Crow Canyon

Work Set to Start on Zuni Kiva Project

Wall Kiva Zuni Kiva Project 013017
Kiva at Zuni Pueblo (Photo: Sharon Milholland)

Renovation and revitalization of the Corn Kiva—one of six kivas in the Zuni Pueblo—is set to start in early 2017, thanks to a groundbreaking collaborative effort between the Zuni Tribe, Crow Canyon, and the generous support of donors.

A kiva is a room or structure used by Pueblo people for religious rituals. Three of the six kivas at Zuni are no longer functional, and the remaining three are in need of some level of structural work ranging from minor repair to building renovation and complete reconstruction. 

The Zuni Pueblo's Corn Kiva is temporarily serving as the primary religious facility for all the Pueblo's kiva groups to conduct summer kachina dances and other kiva activities since some of the kivas are no longer available. But the Corn Kiva is too small to support the increase in numbers of people and use, and it is in serious need of repair due to wall and roof damage.

The Corn Kiva will be the first of the kivas renovated as part of the Zuni Kiva Project. The project goal is to renovate the kivas to revitalize essential traditions and practices in Zuni culture — or to maintain cultural continuity. According to Crow Canyon Cultural Specialist Dan Simplicio, there are crucial Corn Kiva ceremonies that have not been performed in their entirety since 1980 due to the condition and constraints of the current kiva, and without practice they could go extinct.

“Without the kivas and the kiva ceremonies, Zuni people lose access to their culture, their past, and their path to the future,” said Zuni Pueblo Governor Val Panteah Sr.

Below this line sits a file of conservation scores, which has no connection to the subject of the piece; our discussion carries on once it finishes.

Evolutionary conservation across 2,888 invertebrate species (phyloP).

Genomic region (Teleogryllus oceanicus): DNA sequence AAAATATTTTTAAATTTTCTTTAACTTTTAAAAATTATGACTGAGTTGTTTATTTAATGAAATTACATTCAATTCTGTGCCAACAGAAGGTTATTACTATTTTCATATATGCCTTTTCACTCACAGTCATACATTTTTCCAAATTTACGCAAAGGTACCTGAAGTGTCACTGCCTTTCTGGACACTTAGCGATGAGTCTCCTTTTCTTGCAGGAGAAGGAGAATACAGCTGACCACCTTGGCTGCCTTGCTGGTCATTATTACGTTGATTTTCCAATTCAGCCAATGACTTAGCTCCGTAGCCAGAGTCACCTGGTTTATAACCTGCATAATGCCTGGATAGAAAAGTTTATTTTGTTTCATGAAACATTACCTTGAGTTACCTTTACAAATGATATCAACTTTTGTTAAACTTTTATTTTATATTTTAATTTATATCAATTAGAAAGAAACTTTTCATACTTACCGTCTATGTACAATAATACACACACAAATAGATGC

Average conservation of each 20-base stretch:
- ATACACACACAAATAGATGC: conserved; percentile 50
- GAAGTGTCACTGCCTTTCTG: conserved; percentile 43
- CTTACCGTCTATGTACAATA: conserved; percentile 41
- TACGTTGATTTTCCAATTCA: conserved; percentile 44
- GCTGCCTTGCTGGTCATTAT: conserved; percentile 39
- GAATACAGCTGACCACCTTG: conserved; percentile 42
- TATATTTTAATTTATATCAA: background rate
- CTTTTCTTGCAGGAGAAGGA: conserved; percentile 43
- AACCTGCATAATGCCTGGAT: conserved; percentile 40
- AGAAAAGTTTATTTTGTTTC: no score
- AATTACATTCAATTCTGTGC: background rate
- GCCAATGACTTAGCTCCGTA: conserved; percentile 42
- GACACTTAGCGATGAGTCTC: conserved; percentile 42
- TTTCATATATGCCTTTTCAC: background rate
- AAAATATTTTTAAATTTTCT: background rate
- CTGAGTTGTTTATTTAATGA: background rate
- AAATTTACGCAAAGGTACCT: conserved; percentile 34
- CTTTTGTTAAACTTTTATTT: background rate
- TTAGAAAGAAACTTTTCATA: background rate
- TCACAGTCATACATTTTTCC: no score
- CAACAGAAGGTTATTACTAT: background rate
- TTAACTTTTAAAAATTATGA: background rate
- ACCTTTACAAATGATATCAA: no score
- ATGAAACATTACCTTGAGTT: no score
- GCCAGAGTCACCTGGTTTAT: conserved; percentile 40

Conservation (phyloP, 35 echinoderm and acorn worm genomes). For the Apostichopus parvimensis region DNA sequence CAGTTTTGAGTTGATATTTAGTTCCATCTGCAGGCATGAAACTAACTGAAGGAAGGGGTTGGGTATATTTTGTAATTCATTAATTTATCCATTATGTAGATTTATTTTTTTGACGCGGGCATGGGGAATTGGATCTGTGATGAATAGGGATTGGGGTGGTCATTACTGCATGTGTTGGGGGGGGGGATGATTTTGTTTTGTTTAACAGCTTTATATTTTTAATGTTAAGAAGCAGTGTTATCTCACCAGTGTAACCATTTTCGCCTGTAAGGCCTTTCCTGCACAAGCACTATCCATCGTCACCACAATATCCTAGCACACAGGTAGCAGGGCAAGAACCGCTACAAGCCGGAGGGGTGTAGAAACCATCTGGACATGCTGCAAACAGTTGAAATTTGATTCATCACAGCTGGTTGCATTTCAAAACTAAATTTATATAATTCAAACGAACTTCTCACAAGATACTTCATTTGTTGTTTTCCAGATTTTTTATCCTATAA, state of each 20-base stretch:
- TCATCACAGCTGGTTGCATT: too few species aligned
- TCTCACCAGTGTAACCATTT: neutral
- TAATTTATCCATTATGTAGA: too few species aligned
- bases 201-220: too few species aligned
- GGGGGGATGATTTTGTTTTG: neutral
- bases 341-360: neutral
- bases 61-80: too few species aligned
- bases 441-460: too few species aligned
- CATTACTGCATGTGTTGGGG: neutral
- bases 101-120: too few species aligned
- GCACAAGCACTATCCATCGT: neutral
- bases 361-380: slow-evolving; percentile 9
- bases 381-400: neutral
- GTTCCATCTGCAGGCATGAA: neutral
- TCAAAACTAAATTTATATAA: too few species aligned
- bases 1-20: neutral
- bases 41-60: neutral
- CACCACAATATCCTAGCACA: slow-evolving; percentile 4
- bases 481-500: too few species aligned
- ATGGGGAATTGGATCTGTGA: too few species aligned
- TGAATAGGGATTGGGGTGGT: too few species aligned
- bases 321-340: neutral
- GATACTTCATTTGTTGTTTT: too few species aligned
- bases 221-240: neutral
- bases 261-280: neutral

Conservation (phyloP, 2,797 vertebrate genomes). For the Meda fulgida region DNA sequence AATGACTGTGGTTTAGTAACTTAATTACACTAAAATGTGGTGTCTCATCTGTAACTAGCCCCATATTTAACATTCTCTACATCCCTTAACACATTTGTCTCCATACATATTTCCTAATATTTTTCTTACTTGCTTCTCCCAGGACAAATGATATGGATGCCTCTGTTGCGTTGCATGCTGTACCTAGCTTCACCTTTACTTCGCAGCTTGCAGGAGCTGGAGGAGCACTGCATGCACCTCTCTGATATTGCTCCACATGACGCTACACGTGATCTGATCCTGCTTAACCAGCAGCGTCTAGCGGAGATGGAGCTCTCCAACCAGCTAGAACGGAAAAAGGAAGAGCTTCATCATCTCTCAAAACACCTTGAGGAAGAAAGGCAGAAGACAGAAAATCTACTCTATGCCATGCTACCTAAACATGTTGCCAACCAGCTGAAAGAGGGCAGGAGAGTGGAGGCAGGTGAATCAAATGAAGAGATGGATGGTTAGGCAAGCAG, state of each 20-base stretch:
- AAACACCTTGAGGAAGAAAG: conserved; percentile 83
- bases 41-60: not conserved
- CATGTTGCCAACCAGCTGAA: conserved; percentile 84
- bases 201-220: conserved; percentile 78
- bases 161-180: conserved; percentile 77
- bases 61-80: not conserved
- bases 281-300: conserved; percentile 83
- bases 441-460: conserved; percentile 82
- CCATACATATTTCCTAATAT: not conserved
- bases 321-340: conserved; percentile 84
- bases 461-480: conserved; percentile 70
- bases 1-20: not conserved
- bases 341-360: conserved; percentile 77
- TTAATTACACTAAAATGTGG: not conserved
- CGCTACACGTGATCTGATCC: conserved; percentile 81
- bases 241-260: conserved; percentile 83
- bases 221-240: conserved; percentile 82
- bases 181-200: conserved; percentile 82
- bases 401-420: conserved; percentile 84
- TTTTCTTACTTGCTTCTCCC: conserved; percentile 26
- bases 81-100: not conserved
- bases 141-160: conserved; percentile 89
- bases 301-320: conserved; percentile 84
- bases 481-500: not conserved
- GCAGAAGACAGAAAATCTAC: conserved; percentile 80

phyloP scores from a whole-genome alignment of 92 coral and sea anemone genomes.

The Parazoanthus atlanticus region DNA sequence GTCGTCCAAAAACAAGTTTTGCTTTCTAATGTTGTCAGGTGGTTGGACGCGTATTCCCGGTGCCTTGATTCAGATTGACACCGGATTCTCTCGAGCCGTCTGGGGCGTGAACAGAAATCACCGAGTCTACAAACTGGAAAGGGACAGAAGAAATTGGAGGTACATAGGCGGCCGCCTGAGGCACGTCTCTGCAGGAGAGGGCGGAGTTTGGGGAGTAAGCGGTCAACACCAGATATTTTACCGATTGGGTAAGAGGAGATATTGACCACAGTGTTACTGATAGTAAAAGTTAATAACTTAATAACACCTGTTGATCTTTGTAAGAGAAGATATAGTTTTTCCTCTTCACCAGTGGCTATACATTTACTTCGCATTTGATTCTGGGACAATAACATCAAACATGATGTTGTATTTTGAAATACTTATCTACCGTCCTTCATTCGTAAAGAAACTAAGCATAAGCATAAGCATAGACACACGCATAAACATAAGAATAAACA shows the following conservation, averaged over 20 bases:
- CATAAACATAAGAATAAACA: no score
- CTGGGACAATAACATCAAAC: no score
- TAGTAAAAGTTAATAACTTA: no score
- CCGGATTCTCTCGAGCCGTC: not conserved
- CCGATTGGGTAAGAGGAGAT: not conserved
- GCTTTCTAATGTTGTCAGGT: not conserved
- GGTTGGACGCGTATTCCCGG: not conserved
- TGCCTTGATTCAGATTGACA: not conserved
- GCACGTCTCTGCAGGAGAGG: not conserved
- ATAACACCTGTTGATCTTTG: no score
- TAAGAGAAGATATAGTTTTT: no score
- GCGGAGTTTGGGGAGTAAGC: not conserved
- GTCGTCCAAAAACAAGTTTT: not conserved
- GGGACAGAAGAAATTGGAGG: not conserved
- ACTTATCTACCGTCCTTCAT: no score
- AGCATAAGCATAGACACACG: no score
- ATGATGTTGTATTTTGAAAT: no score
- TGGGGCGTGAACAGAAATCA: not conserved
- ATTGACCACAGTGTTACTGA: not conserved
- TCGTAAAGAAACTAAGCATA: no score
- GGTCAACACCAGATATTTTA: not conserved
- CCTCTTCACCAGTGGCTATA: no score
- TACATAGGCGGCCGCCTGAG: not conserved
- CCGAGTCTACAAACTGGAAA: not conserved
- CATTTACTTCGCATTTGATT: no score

The Zuni Kiva Project is the first codeveloped project under the new Memorandum of Agreement between Crow Canyon and the Zuni Tribal Council. This agreement creates an authentic and substantive partnership between the Zuni tribe and Crow Canyon and focuses on the issues that Zuni people themselves have identified as priorities: preserving their native languages, cultures, and histories; providing culturally relevant educational experiences that inspire students to succeed academically and professionally; and creating more economic opportunities.

The Zuni Kiva Project is part of the Inspiring Students Project, which was launched by Crow Canyon in 2014 with a substantial investment from the King Family Foundation. The project is also funded by the many generous donations through the 2016 spring appeal — which added together come to $25,560. These funds are planned to largely fund the purchase of materials to renovate the Corn Kiva. Additional funds will be leveraged from the Zuni Tribe as well as federal, state, and private grant sources to renovate all six kivas. If you are interested in helping support the Zuni Kiva Project, click here.

This collaborative relationship is based on respect, trust, and co-constructing initiatives of mutual benefit to both the tribe and Crow Canyon. We anticipate this relationship will lead to new service learning and research opportunities that are of mutual interest, and we are hopeful that the Zuni Kiva Project will serve as a model for developing similar projects with other American Indian communities. 

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